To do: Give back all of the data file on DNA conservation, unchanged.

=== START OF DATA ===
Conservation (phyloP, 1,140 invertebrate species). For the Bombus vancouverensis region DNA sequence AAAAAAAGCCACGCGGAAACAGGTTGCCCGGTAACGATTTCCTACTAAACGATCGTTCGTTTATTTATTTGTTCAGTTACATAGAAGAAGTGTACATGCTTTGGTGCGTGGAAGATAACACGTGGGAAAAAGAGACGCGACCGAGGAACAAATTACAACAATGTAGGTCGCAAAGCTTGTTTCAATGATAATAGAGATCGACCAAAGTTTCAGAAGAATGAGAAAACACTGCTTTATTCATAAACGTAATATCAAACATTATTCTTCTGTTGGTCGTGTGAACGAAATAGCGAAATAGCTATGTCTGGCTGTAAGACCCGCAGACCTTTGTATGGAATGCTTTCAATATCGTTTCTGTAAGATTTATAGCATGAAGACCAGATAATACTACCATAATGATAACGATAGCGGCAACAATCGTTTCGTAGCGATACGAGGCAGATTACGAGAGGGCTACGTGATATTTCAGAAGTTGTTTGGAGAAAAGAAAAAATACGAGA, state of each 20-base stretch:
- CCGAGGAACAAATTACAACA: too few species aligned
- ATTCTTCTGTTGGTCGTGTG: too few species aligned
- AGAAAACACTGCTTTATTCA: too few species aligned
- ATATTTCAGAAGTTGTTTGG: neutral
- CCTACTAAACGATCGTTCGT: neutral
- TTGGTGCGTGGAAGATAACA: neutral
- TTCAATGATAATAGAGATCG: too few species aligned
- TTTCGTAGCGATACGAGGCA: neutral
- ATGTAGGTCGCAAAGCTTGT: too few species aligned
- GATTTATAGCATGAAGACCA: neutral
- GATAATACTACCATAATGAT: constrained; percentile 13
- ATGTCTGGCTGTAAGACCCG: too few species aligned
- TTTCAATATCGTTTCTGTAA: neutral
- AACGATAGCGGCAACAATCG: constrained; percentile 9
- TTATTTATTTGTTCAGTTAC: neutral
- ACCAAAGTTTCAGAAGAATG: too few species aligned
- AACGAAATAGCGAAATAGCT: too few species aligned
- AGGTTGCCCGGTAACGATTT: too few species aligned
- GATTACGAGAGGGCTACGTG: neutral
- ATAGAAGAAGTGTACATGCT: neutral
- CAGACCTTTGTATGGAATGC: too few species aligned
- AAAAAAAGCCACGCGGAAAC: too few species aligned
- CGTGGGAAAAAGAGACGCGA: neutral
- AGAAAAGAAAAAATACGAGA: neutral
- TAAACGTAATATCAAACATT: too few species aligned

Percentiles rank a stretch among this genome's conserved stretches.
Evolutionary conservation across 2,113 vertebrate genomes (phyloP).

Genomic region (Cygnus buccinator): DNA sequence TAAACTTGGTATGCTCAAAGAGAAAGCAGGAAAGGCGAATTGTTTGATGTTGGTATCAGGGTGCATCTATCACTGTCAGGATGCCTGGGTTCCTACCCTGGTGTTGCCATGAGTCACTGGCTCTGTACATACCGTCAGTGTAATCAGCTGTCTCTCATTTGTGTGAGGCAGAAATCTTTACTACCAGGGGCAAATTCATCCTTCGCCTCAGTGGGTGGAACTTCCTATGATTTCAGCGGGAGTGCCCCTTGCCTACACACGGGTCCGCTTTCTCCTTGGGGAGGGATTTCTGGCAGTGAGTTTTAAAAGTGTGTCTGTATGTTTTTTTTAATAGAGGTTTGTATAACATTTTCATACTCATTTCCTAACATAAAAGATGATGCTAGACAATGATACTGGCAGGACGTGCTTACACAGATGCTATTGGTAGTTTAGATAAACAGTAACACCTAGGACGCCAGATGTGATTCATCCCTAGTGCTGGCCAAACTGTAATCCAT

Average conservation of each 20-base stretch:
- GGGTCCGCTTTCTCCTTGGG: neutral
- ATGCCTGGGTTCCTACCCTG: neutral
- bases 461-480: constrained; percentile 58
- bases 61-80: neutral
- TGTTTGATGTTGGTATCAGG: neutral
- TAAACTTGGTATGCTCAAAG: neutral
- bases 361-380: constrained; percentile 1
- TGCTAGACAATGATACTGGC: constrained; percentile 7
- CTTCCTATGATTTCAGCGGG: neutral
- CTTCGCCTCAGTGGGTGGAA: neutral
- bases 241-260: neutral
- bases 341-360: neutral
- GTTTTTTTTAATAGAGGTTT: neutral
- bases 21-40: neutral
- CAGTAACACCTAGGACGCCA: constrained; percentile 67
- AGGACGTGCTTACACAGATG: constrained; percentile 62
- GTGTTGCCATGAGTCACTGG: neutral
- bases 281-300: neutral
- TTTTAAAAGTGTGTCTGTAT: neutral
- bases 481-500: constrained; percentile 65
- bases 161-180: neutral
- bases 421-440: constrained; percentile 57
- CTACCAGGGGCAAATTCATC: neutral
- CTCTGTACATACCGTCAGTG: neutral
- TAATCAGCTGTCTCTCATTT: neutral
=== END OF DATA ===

Conservation (phyloP, 1,140 invertebrate species). For the Bombus vancouverensis region DNA sequence AAAAAAAGCCACGCGGAAACAGGTTGCCCGGTAACGATTTCCTACTAAACGATCGTTCGTTTATTTATTTGTTCAGTTACATAGAAGAAGTGTACATGCTTTGGTGCGTGGAAGATAACACGTGGGAAAAAGAGACGCGACCGAGGAACAAATTACAACAATGTAGGTCGCAAAGCTTGTTTCAATGATAATAGAGATCGACCAAAGTTTCAGAAGAATGAGAAAACACTGCTTTATTCATAAACGTAATATCAAACATTATTCTTCTGTTGGTCGTGTGAACGAAATAGCGAAATAGCTATGTCTGGCTGTAAGACCCGCAGACCTTTGTATGGAATGCTTTCAATATCGTTTCTGTAAGATTTATAGCATGAAGACCAGATAATACTACCATAATGATAACGATAGCGGCAACAATCGTTTCGTAGCGATACGAGGCAGATTACGAGAGGGCTACGTGATATTTCAGAAGTTGTTTGGAGAAAAGAAAAAATACGAGA, state of each 20-base stretch:
- CCGAGGAACAAATTACAACA: too few species aligned
- ATTCTTCTGTTGGTCGTGTG: too few species aligned
- AGAAAACACTGCTTTATTCA: too few species aligned
- ATATTTCAGAAGTTGTTTGG: neutral
- CCTACTAAACGATCGTTCGT: neutral
- TTGGTGCGTGGAAGATAACA: neutral
- TTCAATGATAATAGAGATCG: too few species aligned
- TTTCGTAGCGATACGAGGCA: neutral
- ATGTAGGTCGCAAAGCTTGT: too few species aligned
- GATTTATAGCATGAAGACCA: neutral
- GATAATACTACCATAATGAT: constrained; percentile 13
- ATGTCTGGCTGTAAGACCCG: too few species aligned
- TTTCAATATCGTTTCTGTAA: neutral
- AACGATAGCGGCAACAATCG: constrained; percentile 9
- TTATTTATTTGTTCAGTTAC: neutral
- ACCAAAGTTTCAGAAGAATG: too few species aligned
- AACGAAATAGCGAAATAGCT: too few species aligned
- AGGTTGCCCGGTAACGATTT: too few species aligned
- GATTACGAGAGGGCTACGTG: neutral
- ATAGAAGAAGTGTACATGCT: neutral
- CAGACCTTTGTATGGAATGC: too few species aligned
- AAAAAAAGCCACGCGGAAAC: too few species aligned
- CGTGGGAAAAAGAGACGCGA: neutral
- AGAAAAGAAAAAATACGAGA: neutral
- TAAACGTAATATCAAACATT: too few species aligned

Percentiles rank a stretch among this genome's conserved stretches.
Evolutionary conservation across 2,113 vertebrate genomes (phyloP).

Genomic region (Cygnus buccinator): DNA sequence TAAACTTGGTATGCTCAAAGAGAAAGCAGGAAAGGCGAATTGTTTGATGTTGGTATCAGGGTGCATCTATCACTGTCAGGATGCCTGGGTTCCTACCCTGGTGTTGCCATGAGTCACTGGCTCTGTACATACCGTCAGTGTAATCAGCTGTCTCTCATTTGTGTGAGGCAGAAATCTTTACTACCAGGGGCAAATTCATCCTTCGCCTCAGTGGGTGGAACTTCCTATGATTTCAGCGGGAGTGCCCCTTGCCTACACACGGGTCCGCTTTCTCCTTGGGGAGGGATTTCTGGCAGTGAGTTTTAAAAGTGTGTCTGTATGTTTTTTTTAATAGAGGTTTGTATAACATTTTCATACTCATTTCCTAACATAAAAGATGATGCTAGACAATGATACTGGCAGGACGTGCTTACACAGATGCTATTGGTAGTTTAGATAAACAGTAACACCTAGGACGCCAGATGTGATTCATCCCTAGTGCTGGCCAAACTGTAATCCAT

Average conservation of each 20-base stretch:
- GGGTCCGCTTTCTCCTTGGG: neutral
- ATGCCTGGGTTCCTACCCTG: neutral
- bases 461-480: constrained; percentile 58
- bases 61-80: neutral
- TGTTTGATGTTGGTATCAGG: neutral
- TAAACTTGGTATGCTCAAAG: neutral
- bases 361-380: constrained; percentile 1
- TGCTAGACAATGATACTGGC: constrained; percentile 7
- CTTCCTATGATTTCAGCGGG: neutral
- CTTCGCCTCAGTGGGTGGAA: neutral
- bases 241-260: neutral
- bases 341-360: neutral
- GTTTTTTTTAATAGAGGTTT: neutral
- bases 21-40: neutral
- CAGTAACACCTAGGACGCCA: constrained; percentile 67
- AGGACGTGCTTACACAGATG: constrained; percentile 62
- GTGTTGCCATGAGTCACTGG: neutral
- bases 281-300: neutral
- TTTTAAAAGTGTGTCTGTAT: neutral
- bases 481-500: constrained; percentile 65
- bases 161-180: neutral
- bases 421-440: constrained; percentile 57
- CTACCAGGGGCAAATTCATC: neutral
- CTCTGTACATACCGTCAGTG: neutral
- TAATCAGCTGTCTCTCATTT: neutral